Sunday, September 18, 2011

Do Not Stand Alone: Workplace Bullying 1

At some point in our lives many of us (myself included) have had some experience at the hands of a bully, be it the school yard bully or a workplace bully, but whichever way, the feelings of isolation and extreme stress can linger for many years after the event.

As a stress management coach, I see the impact that bullying creates, both for the victim but also for a company. It's behavior that lowers company morale, result in higher turnover, lower productivity, more sick days, and that's just for starters.

The subject of bullying is so vast that one post really could not convey all the important details and as a result I've broken down this subject into (what will be) 3 separate posts. These posts will take a look at what bullying is, how to spot a bully, the impact of bullying on people, am I a bully myself and what companies can do to reduce the risk of bullying within their own work environments.

What is bullying?

Bullying is persistent, unwelcome behavior towards you either from a single person or a group, mostly by unwarranted and unnecessary criticism, constantly finding fault and nit-picking, also deliberate exclusion, isolation, being singled out, shouted at, humiliated, snide comments, excessive monitoring, and much more, in extreme cases physical bullying also takes place. Bullying can also be subtle and in many cases can slip 'under the radar', therefore its very important that those who manage people can learn to spot a subtle bully as well as the more 'hard-core' bully.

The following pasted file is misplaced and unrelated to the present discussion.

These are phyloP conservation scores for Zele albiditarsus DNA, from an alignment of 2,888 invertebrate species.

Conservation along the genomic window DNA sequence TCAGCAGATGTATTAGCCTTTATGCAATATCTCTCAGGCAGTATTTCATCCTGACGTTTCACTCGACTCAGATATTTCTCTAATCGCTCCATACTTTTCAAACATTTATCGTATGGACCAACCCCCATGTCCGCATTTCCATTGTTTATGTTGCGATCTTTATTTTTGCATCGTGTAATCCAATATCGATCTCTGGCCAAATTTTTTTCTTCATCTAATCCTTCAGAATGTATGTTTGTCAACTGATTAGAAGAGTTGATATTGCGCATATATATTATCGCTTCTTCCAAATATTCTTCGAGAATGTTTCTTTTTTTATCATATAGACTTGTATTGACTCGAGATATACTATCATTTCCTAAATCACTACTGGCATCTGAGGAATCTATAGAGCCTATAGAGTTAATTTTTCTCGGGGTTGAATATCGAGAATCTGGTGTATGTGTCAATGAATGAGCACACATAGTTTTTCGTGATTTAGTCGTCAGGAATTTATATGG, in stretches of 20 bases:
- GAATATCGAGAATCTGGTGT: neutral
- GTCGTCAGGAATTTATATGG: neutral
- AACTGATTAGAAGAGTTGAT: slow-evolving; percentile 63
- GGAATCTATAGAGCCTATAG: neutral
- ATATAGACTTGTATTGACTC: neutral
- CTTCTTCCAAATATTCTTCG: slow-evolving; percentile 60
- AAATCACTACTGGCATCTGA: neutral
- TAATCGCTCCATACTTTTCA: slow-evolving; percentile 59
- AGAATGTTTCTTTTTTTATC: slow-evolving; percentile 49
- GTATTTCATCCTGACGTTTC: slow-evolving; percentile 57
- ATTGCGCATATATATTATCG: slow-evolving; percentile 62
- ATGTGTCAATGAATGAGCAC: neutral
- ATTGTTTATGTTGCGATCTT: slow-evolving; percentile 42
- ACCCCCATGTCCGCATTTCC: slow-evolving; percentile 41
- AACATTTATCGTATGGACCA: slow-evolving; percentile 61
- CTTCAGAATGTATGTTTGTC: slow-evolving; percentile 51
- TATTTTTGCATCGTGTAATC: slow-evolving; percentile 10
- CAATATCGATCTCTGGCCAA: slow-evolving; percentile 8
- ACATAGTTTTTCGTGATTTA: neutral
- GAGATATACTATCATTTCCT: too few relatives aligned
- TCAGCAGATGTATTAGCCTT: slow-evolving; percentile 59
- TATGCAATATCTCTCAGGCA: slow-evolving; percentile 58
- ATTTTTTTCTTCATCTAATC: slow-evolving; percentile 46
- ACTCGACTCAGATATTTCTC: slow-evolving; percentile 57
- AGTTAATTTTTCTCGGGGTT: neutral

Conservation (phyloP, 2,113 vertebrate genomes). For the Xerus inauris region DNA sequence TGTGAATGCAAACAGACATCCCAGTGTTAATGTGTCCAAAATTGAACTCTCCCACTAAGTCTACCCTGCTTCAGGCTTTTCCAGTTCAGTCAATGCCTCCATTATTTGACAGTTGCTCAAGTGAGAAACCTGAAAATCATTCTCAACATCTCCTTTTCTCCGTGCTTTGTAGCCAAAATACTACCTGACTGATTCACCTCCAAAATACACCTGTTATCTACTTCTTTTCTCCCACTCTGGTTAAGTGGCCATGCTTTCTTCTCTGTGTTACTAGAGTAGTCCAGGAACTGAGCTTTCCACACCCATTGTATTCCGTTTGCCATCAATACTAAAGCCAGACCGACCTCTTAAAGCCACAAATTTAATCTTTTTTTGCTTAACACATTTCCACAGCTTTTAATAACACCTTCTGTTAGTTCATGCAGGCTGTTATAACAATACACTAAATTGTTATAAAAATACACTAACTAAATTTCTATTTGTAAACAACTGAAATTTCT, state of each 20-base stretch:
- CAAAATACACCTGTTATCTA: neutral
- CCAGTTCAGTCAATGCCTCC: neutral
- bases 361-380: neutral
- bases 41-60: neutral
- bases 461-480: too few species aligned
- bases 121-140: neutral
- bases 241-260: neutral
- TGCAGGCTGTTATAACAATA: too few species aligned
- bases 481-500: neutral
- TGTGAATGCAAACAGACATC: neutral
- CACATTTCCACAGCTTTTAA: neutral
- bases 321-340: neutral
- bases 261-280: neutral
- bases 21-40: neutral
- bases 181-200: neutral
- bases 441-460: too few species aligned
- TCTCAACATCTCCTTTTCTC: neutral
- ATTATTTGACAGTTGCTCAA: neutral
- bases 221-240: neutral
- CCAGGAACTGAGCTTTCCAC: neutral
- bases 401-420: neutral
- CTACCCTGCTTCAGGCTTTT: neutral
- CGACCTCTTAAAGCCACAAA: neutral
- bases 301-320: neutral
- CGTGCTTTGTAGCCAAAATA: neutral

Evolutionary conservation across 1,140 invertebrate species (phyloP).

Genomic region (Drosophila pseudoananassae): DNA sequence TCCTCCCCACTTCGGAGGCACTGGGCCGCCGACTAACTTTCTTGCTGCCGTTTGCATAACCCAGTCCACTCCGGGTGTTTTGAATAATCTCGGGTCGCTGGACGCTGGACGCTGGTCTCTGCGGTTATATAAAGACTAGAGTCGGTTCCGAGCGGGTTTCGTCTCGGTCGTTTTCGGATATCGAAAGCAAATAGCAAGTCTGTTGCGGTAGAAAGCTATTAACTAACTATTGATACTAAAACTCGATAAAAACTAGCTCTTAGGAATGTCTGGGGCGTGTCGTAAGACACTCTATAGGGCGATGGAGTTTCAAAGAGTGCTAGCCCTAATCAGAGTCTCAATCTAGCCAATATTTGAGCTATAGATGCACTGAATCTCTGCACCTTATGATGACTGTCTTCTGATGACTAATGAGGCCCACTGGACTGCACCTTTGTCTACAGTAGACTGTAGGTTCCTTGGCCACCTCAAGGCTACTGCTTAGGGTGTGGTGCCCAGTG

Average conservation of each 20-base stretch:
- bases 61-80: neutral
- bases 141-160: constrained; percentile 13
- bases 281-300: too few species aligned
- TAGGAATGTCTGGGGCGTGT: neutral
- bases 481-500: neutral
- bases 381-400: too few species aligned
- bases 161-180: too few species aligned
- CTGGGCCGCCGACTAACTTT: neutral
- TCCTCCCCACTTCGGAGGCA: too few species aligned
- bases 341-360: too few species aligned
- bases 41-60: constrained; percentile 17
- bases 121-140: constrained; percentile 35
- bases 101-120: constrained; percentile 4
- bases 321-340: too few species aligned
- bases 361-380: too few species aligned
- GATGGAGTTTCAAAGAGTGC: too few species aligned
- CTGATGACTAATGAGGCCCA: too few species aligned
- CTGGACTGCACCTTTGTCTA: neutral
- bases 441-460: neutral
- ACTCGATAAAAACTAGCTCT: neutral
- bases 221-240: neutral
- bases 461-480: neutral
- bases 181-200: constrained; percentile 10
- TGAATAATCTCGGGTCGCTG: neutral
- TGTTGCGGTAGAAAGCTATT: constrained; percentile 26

No matter what form the bullying takes it should become one of a company's priorities to be able to identify and deal with bullying behavior.

How to Identify a Bully

Most bullies don't act as such in front of their superiors, in many cases bullies show a 'good side' to managers and superiors, therefore management must rely on and listen to reports from other employees.

Complaints from employees that state an individual or group has displayed verbal abuse, physical abuse, name calling, screaming, subjected others to public humiliation, sabotage, isolation and other forms of unacceptable behavior should raise a red flag. But there are other more subtle forms of bullying to watch out for such as sarcasm, interruptions, insults, dominant behavior, body language and tone of voice.

More subtle forms of bullying can be noticed even within the board room, for example when Frank clicks his pen constantly or rolls his eyes when Jeff is speaking and only when Jeff is speaking, he is non-verbally communicating some type of tension or lack of respect towards Jeff. As a manager, been mindful to those around you and how they non-verbally communicate can certainly give you a 'heads up' on what may be happening within other business units or on the floor.

There is another more subtle form of bullying which is often hidden under the veil of 'humor' known as 'mobbing', usually when a group of people tease or torment another person, but generally get away with such behavior as 'it's only a joke' or 'can't you take a joke'.

In my next post I shall take a more detailed look at the impact of bullying and how to spot the 'bully' within you. Please share your thoughts below.

Thanks to Catherine Connors / Bloggertone
http://bloggertone.com/management/2011/05/12/do-not-stand-alone-workplace-bullying/

 

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